Reproducibility of data from experimental investigations using animal models is increasingly under scrutiny because of the potentially negative impact of poor reproducibility on the translation of basic research. Histopathology is a key tool in biomedical research, in particular for the phenotyping of animal models to provide insights into the pathobiology of diseases. Failure to disclose and share crucial histopathological experimental details compromises the validity of the review process and reliability of the conclusions. We discuss factors that affect the interpretation and validation of histopathology data in publications and the importance of making these data accessible to promote replicability in research.
We want to enable our authors to publish the best research and maximize the benefit of research funding, which includes achieving good practice in the sharing and archiving of research data. We also aim to facilitate authors’ compliance with institution and research funder requirements to share data. Encourage publication of more open and reproducible research.
A whole pile of "this is how your brain looks like" MRI-based science has been invalidated because someone finally got around to checking the data. The problem is simple: to get from a high-resolution magnetic resonance imaging scan of the brain to a scientific conclusion, the brain is divided into tiny "voxels." Software, rather than humans, then scans the voxels looking for clusters. In this paper at PNAS, they write: "the most common software packages for fMRI analysis (SPM, FSL, AFNI) can result in false-positive rates of up to 70%. These results question the validity of some 40,000 fMRI studies and may have a large impact on the interpretation of neuroimaging results."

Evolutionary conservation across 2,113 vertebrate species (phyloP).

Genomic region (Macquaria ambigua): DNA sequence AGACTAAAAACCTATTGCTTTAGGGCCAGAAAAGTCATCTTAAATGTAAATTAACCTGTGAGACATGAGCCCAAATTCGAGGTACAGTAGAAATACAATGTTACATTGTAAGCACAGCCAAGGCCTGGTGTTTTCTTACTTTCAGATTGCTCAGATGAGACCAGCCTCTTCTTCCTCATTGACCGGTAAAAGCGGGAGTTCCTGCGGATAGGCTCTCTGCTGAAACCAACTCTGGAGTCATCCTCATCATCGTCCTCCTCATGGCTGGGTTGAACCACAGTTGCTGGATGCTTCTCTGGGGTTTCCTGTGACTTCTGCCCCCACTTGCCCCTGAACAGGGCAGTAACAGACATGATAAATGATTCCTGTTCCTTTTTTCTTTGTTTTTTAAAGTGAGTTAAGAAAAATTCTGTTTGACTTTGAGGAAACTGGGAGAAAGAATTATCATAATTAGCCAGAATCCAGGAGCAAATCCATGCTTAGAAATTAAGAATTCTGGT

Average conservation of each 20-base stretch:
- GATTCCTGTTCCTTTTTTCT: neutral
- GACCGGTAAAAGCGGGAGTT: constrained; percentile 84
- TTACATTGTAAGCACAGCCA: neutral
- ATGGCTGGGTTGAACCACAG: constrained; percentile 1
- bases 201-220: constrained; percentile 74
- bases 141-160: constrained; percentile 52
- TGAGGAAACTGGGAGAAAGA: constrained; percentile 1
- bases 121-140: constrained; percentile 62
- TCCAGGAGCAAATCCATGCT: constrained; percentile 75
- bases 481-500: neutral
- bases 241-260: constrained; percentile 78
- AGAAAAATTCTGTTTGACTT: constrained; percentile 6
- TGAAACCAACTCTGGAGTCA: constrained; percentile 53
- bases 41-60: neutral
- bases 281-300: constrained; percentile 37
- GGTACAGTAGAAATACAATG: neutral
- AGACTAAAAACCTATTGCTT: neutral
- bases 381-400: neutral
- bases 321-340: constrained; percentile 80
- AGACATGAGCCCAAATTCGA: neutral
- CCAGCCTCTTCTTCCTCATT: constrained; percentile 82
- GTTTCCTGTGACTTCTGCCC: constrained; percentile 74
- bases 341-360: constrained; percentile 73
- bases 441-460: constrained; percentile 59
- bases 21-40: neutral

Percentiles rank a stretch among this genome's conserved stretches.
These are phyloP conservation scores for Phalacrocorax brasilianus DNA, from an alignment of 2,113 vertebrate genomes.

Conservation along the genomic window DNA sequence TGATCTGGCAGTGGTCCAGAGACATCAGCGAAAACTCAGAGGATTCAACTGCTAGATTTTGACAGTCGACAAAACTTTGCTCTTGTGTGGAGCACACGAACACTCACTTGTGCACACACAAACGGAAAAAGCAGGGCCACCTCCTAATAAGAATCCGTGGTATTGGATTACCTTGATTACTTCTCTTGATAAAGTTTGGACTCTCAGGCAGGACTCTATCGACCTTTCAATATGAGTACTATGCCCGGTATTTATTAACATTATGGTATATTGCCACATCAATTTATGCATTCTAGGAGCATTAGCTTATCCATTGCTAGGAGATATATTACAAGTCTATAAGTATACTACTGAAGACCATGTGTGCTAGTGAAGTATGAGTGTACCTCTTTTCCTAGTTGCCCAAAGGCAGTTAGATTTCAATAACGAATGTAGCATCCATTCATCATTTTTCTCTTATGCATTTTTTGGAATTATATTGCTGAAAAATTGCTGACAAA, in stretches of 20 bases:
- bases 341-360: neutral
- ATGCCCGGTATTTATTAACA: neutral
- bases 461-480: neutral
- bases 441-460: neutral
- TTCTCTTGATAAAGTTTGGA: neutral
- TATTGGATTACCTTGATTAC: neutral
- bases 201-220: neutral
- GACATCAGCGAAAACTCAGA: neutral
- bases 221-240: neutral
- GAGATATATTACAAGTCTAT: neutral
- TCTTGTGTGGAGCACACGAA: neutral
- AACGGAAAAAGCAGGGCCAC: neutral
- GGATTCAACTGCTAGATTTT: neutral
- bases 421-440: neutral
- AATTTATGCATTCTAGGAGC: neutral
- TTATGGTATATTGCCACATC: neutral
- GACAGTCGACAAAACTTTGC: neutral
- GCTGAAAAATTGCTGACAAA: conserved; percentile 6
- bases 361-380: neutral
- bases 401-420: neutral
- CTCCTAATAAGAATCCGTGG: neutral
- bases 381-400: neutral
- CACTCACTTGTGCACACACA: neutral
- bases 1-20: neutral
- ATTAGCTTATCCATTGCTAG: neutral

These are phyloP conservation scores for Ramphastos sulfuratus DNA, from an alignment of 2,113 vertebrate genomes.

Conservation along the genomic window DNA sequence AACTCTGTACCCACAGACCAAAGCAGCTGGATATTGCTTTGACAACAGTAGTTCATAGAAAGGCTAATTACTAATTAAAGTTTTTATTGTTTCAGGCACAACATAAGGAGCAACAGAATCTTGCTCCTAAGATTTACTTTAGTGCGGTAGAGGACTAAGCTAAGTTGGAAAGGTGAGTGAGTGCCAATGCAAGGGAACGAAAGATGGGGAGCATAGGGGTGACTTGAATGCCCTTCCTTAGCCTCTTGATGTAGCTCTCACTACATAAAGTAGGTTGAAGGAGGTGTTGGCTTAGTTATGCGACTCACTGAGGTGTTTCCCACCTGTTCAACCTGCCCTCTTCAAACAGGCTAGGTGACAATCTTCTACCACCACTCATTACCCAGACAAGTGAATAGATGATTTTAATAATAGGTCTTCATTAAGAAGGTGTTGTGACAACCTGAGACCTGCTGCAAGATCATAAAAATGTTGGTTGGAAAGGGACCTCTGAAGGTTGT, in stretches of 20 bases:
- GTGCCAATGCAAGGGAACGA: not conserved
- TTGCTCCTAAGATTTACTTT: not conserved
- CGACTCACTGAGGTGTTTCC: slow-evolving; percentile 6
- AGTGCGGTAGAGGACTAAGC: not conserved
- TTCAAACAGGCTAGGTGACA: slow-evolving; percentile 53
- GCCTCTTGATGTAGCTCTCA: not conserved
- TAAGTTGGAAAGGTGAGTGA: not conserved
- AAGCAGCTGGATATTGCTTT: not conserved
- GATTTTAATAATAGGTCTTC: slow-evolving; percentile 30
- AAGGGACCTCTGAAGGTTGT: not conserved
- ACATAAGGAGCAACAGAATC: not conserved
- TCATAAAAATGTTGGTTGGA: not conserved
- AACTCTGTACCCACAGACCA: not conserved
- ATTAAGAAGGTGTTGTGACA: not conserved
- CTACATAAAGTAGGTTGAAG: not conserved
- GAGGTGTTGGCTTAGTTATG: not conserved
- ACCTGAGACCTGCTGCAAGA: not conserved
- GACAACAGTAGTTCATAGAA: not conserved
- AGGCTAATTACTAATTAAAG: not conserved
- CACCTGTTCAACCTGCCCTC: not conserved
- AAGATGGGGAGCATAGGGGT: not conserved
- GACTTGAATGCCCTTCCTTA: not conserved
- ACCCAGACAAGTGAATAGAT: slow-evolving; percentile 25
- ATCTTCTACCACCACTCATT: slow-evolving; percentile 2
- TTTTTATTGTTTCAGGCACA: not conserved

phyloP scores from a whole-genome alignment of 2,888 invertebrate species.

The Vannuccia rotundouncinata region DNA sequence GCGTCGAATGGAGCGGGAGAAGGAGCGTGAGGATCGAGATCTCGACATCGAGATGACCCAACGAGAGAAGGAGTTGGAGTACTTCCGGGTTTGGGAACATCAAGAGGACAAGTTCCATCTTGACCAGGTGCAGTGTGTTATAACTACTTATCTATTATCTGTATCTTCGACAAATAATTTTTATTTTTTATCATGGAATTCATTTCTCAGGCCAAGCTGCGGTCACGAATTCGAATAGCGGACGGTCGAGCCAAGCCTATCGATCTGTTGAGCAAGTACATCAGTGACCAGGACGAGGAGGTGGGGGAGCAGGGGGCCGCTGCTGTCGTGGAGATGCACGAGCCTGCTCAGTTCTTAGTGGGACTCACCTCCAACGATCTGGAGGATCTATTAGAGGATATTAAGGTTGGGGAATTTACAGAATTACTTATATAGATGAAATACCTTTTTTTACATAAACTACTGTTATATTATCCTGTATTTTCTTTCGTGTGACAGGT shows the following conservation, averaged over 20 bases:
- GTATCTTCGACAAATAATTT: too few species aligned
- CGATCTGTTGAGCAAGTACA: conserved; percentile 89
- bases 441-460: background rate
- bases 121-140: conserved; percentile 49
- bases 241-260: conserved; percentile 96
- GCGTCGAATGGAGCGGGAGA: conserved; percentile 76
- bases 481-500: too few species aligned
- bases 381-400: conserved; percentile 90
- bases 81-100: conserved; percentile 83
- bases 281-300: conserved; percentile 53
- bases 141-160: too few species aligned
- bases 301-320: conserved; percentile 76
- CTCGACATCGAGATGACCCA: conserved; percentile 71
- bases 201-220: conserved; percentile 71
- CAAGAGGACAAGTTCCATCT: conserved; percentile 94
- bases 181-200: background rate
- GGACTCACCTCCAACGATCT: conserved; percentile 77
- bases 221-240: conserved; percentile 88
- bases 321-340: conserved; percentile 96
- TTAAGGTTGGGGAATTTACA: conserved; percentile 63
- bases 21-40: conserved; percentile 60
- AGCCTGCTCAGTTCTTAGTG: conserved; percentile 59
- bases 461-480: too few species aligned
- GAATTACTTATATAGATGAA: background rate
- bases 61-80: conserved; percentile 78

To evaluate the reproducibility of indices of lung microstructure and function derived from 129 Xe chemical shift saturation recovery (CSSR) spectroscopy in healthy volunteers and patients with chronic obstructive pulmonary disease (COPD), and to study the sensitivity of CSSR-derived parameters to pulse sequence design and lung inflation level.
Nearly one-third of junior scientists spend no time validating antibodies, even though accurate results depend on these reagents working as expected, according to the results of a survey reported today in BioTechniques. "This is quite alarming," says Matthias Uhlén, a protein researcher at the Royal Institute of Technology in Stockholm who heads an international working group on antibody validation, but who was not directly involved in the survey.
In recent years, there’s been increasing awareness of a problem across many scientific fields—the problem of reproducibility. Can experiments be repeated (or "reproduced") to arrive at the same result? Evidence is piling up that the answer, all too often, is no. This makes it difficult to know which results we can confidently rely on, and which are spurious.